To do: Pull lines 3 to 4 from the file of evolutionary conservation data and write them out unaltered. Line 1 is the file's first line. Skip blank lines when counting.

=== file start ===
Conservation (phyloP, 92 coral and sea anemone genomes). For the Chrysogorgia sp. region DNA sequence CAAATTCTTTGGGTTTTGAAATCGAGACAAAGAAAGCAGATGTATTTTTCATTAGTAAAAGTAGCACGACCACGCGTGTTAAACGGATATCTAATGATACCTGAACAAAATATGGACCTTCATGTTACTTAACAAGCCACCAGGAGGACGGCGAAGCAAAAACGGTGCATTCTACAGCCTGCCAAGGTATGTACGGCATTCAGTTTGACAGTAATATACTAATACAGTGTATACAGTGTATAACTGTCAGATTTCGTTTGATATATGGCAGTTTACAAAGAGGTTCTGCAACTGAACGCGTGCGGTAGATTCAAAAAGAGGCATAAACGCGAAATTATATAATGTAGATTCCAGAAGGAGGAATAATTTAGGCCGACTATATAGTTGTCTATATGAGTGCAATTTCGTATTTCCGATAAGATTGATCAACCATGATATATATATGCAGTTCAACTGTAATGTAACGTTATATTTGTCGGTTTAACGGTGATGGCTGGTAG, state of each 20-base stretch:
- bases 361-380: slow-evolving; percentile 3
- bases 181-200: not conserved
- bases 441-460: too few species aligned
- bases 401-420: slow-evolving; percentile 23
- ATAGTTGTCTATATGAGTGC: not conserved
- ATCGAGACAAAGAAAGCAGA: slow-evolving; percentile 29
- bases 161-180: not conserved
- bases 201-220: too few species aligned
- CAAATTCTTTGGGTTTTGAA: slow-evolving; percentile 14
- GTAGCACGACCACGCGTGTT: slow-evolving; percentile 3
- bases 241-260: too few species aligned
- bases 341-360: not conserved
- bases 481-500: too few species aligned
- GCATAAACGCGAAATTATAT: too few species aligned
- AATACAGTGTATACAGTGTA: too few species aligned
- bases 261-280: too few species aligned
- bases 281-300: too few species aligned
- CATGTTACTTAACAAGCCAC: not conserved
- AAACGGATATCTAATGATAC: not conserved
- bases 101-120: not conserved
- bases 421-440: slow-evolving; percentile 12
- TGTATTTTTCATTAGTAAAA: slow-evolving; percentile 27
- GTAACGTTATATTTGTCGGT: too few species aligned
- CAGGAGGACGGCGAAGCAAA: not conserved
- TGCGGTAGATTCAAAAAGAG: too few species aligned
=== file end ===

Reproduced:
- bases 181-200: not conserved
- bases 441-460: too few species aligned